When you’re not happy with a takeoff but get to over analyse it afterwards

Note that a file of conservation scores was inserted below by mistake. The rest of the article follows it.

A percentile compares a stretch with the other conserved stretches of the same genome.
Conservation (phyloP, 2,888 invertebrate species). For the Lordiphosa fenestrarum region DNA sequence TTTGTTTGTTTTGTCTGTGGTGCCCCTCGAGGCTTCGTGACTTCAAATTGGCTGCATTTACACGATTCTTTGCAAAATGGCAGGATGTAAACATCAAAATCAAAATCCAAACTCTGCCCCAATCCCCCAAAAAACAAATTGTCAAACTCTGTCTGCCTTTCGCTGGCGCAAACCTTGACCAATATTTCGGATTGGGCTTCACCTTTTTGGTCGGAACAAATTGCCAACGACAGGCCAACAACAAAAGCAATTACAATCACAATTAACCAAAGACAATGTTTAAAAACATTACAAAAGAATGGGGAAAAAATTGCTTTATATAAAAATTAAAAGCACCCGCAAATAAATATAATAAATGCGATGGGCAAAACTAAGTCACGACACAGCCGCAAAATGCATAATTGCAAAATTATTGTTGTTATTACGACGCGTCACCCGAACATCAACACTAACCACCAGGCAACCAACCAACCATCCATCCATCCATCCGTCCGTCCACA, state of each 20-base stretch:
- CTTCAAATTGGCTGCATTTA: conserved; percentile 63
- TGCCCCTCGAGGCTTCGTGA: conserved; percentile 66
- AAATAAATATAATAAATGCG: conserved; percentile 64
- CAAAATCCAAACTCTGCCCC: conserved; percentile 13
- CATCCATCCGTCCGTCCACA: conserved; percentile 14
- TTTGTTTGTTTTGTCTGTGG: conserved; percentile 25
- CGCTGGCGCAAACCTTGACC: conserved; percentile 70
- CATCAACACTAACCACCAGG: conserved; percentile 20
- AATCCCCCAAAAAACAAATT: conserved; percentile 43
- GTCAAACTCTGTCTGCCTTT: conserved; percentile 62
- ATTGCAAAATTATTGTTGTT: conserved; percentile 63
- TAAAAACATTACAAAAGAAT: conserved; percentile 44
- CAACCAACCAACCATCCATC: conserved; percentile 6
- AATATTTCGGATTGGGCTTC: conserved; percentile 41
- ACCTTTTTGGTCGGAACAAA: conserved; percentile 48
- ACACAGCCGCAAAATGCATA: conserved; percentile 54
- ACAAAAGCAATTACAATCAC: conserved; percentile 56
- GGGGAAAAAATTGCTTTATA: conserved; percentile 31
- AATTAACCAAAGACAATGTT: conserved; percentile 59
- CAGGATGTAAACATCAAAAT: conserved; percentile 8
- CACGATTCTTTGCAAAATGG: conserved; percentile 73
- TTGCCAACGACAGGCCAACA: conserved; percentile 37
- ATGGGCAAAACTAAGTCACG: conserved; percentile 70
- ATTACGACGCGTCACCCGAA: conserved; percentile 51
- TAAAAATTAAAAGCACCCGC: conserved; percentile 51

Had a nice relaxing start to the day in bed. Had coffee and cereal. Read the paper. But couldn’t procrastinate for too long as I had an important passenger. Anya arrived on time. I do like prompt people, even though I could never be like that myself. We departed for Staverton. I gave my standard safety briefing, ‘Don’t touch anything and don’t point a camera in my direction as it may reflect the sun’. I could go into the brace position and emergency exits, but lets be honest, an engine failure in an R22 is a rare event, surviving and engine failure in an R22 is an even rarer event, if the hamster stops running, I’ve got very little time to react. We managed to get the aircraft a bit early so started up and headed out. Now, Staverton is having some work done at heli-south so you can’t fly over it. Two seven was the active runway but the wind was coming from 330. I crabbed it as much as I could but I ended up doing a crosswind takeoff and turning downwind at only about three hundred feet. The rest of the flight was uneventful, flew to the south, across to Cinderford and then up to Ross-On-Wye. Then via Tewksbury back to Gloucester. Drove back home, had a light lunch and then drove into town. Spent the next few hours walking into town, through the harbour and headed towards the balloon fiesta. Unfortunately the route to it was all blocked off. So I ended up going via a park in Bedminster and back to the centre. Walked back towards the car. Texted Ben that I was in the vicinity, we met up for a pint. Discussed the 27 takeoff issue, apparently I did exactly the right thing and compromises sometimes have to be made, I’ll make a good pilot yet.

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